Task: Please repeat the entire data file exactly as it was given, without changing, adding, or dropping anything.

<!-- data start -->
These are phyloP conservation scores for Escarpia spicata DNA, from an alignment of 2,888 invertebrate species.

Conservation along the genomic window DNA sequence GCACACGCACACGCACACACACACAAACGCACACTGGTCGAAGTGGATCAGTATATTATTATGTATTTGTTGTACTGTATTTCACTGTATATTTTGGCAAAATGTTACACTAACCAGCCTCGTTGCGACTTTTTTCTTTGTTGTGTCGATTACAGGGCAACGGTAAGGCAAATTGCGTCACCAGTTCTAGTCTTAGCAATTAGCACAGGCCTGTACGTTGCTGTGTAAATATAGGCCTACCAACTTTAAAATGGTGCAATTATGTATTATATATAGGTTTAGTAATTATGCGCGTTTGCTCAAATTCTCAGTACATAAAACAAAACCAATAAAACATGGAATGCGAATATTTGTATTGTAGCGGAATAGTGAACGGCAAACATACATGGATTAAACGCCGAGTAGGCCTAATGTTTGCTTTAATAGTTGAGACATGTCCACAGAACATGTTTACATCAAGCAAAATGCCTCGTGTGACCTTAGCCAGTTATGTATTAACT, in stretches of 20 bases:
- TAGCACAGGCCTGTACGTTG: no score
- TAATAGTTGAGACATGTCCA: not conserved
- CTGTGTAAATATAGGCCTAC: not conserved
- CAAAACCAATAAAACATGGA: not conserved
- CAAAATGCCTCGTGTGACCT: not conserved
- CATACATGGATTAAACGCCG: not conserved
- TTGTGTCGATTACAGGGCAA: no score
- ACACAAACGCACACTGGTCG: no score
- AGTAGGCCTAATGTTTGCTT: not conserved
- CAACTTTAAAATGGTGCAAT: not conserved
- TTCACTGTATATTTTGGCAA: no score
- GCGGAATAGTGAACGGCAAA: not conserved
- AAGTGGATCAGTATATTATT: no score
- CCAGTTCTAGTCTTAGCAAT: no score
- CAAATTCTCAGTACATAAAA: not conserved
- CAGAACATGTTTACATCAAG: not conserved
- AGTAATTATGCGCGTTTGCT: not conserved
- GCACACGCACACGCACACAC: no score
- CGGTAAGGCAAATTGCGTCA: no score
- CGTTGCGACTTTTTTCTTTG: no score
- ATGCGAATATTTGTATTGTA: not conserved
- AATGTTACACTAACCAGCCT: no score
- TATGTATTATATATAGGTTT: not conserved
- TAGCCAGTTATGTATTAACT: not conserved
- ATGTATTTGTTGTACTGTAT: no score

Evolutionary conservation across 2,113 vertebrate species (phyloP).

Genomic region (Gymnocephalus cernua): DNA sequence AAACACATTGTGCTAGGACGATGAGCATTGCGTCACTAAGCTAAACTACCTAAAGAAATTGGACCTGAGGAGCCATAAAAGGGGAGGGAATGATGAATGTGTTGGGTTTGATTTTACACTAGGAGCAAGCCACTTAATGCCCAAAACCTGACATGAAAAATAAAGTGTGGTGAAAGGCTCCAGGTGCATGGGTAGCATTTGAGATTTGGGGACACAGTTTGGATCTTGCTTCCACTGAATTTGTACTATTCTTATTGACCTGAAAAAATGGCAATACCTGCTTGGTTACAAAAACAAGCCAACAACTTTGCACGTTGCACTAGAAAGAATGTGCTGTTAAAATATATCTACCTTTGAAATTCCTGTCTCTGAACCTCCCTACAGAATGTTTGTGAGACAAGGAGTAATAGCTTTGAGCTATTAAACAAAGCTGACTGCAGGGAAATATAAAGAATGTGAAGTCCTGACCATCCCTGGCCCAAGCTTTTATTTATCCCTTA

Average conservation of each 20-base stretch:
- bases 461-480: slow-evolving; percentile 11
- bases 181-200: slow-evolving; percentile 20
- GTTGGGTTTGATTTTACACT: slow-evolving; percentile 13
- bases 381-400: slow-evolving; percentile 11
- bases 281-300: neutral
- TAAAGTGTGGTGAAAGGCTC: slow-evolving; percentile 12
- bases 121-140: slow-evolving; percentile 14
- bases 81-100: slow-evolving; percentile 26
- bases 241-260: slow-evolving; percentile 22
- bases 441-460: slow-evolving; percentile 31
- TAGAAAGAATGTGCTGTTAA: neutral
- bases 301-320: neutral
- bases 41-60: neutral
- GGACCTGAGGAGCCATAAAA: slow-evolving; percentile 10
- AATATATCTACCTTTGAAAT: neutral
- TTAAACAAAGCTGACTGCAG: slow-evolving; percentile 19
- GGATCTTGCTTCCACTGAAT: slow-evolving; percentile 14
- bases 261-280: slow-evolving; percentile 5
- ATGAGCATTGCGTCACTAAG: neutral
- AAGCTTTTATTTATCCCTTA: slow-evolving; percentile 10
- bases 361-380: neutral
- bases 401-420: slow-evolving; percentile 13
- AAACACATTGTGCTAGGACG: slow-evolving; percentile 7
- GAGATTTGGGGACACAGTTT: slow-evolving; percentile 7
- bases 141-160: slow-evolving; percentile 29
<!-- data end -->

These are phyloP conservation scores for Escarpia spicata DNA, from an alignment of 2,888 invertebrate species.

Conservation along the genomic window DNA sequence GCACACGCACACGCACACACACACAAACGCACACTGGTCGAAGTGGATCAGTATATTATTATGTATTTGTTGTACTGTATTTCACTGTATATTTTGGCAAAATGTTACACTAACCAGCCTCGTTGCGACTTTTTTCTTTGTTGTGTCGATTACAGGGCAACGGTAAGGCAAATTGCGTCACCAGTTCTAGTCTTAGCAATTAGCACAGGCCTGTACGTTGCTGTGTAAATATAGGCCTACCAACTTTAAAATGGTGCAATTATGTATTATATATAGGTTTAGTAATTATGCGCGTTTGCTCAAATTCTCAGTACATAAAACAAAACCAATAAAACATGGAATGCGAATATTTGTATTGTAGCGGAATAGTGAACGGCAAACATACATGGATTAAACGCCGAGTAGGCCTAATGTTTGCTTTAATAGTTGAGACATGTCCACAGAACATGTTTACATCAAGCAAAATGCCTCGTGTGACCTTAGCCAGTTATGTATTAACT, in stretches of 20 bases:
- TAGCACAGGCCTGTACGTTG: no score
- TAATAGTTGAGACATGTCCA: not conserved
- CTGTGTAAATATAGGCCTAC: not conserved
- CAAAACCAATAAAACATGGA: not conserved
- CAAAATGCCTCGTGTGACCT: not conserved
- CATACATGGATTAAACGCCG: not conserved
- TTGTGTCGATTACAGGGCAA: no score
- ACACAAACGCACACTGGTCG: no score
- AGTAGGCCTAATGTTTGCTT: not conserved
- CAACTTTAAAATGGTGCAAT: not conserved
- TTCACTGTATATTTTGGCAA: no score
- GCGGAATAGTGAACGGCAAA: not conserved
- AAGTGGATCAGTATATTATT: no score
- CCAGTTCTAGTCTTAGCAAT: no score
- CAAATTCTCAGTACATAAAA: not conserved
- CAGAACATGTTTACATCAAG: not conserved
- AGTAATTATGCGCGTTTGCT: not conserved
- GCACACGCACACGCACACAC: no score
- CGGTAAGGCAAATTGCGTCA: no score
- CGTTGCGACTTTTTTCTTTG: no score
- ATGCGAATATTTGTATTGTA: not conserved
- AATGTTACACTAACCAGCCT: no score
- TATGTATTATATATAGGTTT: not conserved
- TAGCCAGTTATGTATTAACT: not conserved
- ATGTATTTGTTGTACTGTAT: no score

Evolutionary conservation across 2,113 vertebrate species (phyloP).

Genomic region (Gymnocephalus cernua): DNA sequence AAACACATTGTGCTAGGACGATGAGCATTGCGTCACTAAGCTAAACTACCTAAAGAAATTGGACCTGAGGAGCCATAAAAGGGGAGGGAATGATGAATGTGTTGGGTTTGATTTTACACTAGGAGCAAGCCACTTAATGCCCAAAACCTGACATGAAAAATAAAGTGTGGTGAAAGGCTCCAGGTGCATGGGTAGCATTTGAGATTTGGGGACACAGTTTGGATCTTGCTTCCACTGAATTTGTACTATTCTTATTGACCTGAAAAAATGGCAATACCTGCTTGGTTACAAAAACAAGCCAACAACTTTGCACGTTGCACTAGAAAGAATGTGCTGTTAAAATATATCTACCTTTGAAATTCCTGTCTCTGAACCTCCCTACAGAATGTTTGTGAGACAAGGAGTAATAGCTTTGAGCTATTAAACAAAGCTGACTGCAGGGAAATATAAAGAATGTGAAGTCCTGACCATCCCTGGCCCAAGCTTTTATTTATCCCTTA

Average conservation of each 20-base stretch:
- bases 461-480: slow-evolving; percentile 11
- bases 181-200: slow-evolving; percentile 20
- GTTGGGTTTGATTTTACACT: slow-evolving; percentile 13
- bases 381-400: slow-evolving; percentile 11
- bases 281-300: neutral
- TAAAGTGTGGTGAAAGGCTC: slow-evolving; percentile 12
- bases 121-140: slow-evolving; percentile 14
- bases 81-100: slow-evolving; percentile 26
- bases 241-260: slow-evolving; percentile 22
- bases 441-460: slow-evolving; percentile 31
- TAGAAAGAATGTGCTGTTAA: neutral
- bases 301-320: neutral
- bases 41-60: neutral
- GGACCTGAGGAGCCATAAAA: slow-evolving; percentile 10
- AATATATCTACCTTTGAAAT: neutral
- TTAAACAAAGCTGACTGCAG: slow-evolving; percentile 19
- GGATCTTGCTTCCACTGAAT: slow-evolving; percentile 14
- bases 261-280: slow-evolving; percentile 5
- ATGAGCATTGCGTCACTAAG: neutral
- AAGCTTTTATTTATCCCTTA: slow-evolving; percentile 10
- bases 361-380: neutral
- bases 401-420: slow-evolving; percentile 13
- AAACACATTGTGCTAGGACG: slow-evolving; percentile 7
- GAGATTTGGGGACACAGTTT: slow-evolving; percentile 7
- bases 141-160: slow-evolving; percentile 29